As a woman, I don't go out alone in San Francisco.
You’re almost definitely envisioning any number of personalities when you read this title. I won’t condescend to write them all out, but rest assured, I’d wager a guess that you’d be surprised if you knew me.
So here I am, a moderately put-together co-founder of a tech startup, someone who has given speeches to thousands of people, someone who has gone into board rooms, raised money, threw caution to the wind and all that lovely stuff.
Well. It sucks. All of it. I’m a female founder, under 30, and I’m single. Those three facts will remain the same for the indefinite future.
So realistically, let’s get back to the thesis of this dribble: I don’t go out alone in San Francisco. Why is that?
First, everyone talks about startups. All the time. Everywhere. Anywhere. Whenever. That’s fine, I love startups, but I’ll bring you back to a startup party I was at a few weeks ago. I was a social parasite, stuck to the sides of the two people I knew in the entire room, and I knew it was high time for me to give them a reprieve from my oppressive leech-like dependence. So I popped over to the artisanal food table, and decided to strike up a conversation with a rather unthreatening guy who looked equally lost.
After asking him about his life, he asked what I did. I mentioned I worked for a startup and it was going well. After some digging I had to dutifully admit I was the CEO, and of course, the look of shock and awe is never hidden.
"You? Wait, you’re the CEO? You? You founded the company? You? So, you run the company? You’re in charge? You’re the Chief Executive Officer?"
Do veil your shock next time. Correct, I don’t suck dick, I work with it. After we get past that hilarious revelation, next comes the grilling, which is inevitable. What’s my business model? How’s my [Insert acronym to see if I know what it means here]? Do I actually know what I’m doing?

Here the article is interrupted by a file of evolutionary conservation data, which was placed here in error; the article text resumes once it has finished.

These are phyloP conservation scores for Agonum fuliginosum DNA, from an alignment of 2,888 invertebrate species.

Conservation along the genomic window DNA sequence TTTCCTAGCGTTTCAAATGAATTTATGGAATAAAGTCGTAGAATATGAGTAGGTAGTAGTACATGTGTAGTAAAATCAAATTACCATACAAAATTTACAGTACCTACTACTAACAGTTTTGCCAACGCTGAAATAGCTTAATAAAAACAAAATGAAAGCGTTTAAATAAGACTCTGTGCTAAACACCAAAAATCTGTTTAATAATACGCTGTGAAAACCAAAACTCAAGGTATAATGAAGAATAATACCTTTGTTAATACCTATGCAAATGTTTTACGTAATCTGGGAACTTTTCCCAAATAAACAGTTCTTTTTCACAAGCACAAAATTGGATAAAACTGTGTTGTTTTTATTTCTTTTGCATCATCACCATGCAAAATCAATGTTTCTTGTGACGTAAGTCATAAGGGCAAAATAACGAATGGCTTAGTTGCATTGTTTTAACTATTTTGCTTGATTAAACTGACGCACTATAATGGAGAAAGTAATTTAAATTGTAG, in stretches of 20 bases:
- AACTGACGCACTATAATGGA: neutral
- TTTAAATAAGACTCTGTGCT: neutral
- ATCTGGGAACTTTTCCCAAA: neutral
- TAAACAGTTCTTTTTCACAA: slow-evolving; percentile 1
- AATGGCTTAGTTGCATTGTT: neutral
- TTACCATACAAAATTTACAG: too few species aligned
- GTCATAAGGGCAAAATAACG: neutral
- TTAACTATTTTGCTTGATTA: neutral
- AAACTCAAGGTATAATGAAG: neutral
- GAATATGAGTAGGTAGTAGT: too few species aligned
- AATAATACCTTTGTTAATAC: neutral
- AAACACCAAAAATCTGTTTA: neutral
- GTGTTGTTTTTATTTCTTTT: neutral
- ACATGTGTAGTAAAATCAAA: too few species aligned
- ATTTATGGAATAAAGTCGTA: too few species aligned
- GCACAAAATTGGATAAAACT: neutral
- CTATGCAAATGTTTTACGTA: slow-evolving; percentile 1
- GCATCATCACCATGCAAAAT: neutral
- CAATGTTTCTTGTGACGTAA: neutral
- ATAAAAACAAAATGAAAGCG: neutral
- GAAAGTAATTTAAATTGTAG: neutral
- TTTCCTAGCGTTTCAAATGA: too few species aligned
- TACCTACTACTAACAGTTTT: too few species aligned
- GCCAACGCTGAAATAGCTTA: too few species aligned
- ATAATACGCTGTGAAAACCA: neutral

Blah blah blah blah blah. Standard.
Well, then comes the next phase. The pick up and the puppy. No longer is this a professional conversation, it’s an invitation to get a drink, or to go somewhere more private to talk. I try to give people the benefit of the doubt, so when asked if I wanted to get another drink (which I needed) I agreed, and just like this poor chap, was a victim of the expectation management game.
This particularly fellow decided to follow me around the rest of the evening, until I finally left the party early because I was so uncomfortable. He then followed me into the elevator, and took it down with me, and I finally managed to ditch him when I brushed him off at the lobby and made a b-line for the door.
Let me get this straight - he was nothing but a gentleman. However, he completely ignored every single signal I was giving him that I was completely disinterested, and the fact that I never strayed from my professional persona never seemed to register with him.
To be perfectly honest, I can’t hate on him. The current social norms are so messed up that it’s a wonder if anyone really knows what’s standard or not. We were at a social event with men and women. I was not looking for a man, and I was there as a professional, but he was opportunistic. Do I blame him? Can I?
If I had been a man, we could have talked about my business. We could have talked about how his analytics company had streamlined data that would be useful for our cash conversion cycle. But instead, I had boobs. That’s the problem.
I don’t go out in San Francisco by myself. At all. Ever. Because this is the same story. If I dumb myself down, I’m treated as such. If I come out about my professional, I’m treated like an imposter, ignored, or grilled. If I pass whatever arbitrary mental test these guys come up with, I move into dateable territory, where because they feel they have deemed me worthy, they have a right to my attention.
So what do I do? I wear a fake wedding ring at times but that is an arbitrary symbol. I’m single, and I’m not looking. So for now, I’m staying at home, focusing on work, and letting my BD guys go out and party.